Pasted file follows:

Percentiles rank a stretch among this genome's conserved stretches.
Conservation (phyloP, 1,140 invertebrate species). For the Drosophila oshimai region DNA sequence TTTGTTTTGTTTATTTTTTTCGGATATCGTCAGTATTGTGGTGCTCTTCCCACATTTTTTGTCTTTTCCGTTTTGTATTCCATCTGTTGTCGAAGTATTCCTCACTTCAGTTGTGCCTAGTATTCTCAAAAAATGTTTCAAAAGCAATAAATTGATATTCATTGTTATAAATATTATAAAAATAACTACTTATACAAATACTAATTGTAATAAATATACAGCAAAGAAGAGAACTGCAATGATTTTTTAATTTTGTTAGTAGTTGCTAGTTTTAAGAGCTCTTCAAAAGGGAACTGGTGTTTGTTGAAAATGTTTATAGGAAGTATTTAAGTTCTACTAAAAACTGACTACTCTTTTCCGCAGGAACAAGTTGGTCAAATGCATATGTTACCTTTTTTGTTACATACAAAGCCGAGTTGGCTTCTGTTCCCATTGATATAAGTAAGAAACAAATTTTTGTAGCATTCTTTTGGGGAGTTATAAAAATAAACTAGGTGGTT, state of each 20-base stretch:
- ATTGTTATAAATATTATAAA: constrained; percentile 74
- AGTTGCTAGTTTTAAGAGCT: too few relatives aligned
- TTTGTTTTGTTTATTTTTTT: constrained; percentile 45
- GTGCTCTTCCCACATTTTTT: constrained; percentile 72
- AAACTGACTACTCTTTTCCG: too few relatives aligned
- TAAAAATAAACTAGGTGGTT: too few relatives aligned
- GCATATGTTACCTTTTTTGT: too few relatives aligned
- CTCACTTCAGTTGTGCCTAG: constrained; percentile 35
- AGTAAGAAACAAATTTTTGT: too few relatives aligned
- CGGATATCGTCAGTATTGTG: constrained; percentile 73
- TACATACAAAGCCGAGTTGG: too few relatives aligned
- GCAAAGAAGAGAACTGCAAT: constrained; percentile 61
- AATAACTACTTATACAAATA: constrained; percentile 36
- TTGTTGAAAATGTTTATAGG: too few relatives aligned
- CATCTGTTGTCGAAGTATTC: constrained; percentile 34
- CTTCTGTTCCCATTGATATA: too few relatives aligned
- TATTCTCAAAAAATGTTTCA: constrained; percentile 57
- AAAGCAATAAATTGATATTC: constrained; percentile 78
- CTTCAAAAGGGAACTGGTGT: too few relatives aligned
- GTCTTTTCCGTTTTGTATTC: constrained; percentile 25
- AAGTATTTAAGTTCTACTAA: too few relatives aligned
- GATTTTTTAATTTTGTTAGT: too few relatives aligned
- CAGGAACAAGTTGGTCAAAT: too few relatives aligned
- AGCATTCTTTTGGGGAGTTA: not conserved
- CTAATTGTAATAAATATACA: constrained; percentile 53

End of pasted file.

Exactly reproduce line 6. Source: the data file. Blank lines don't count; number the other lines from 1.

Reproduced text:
- GTGCTCTTCCCACATTTTTT: constrained; percentile 72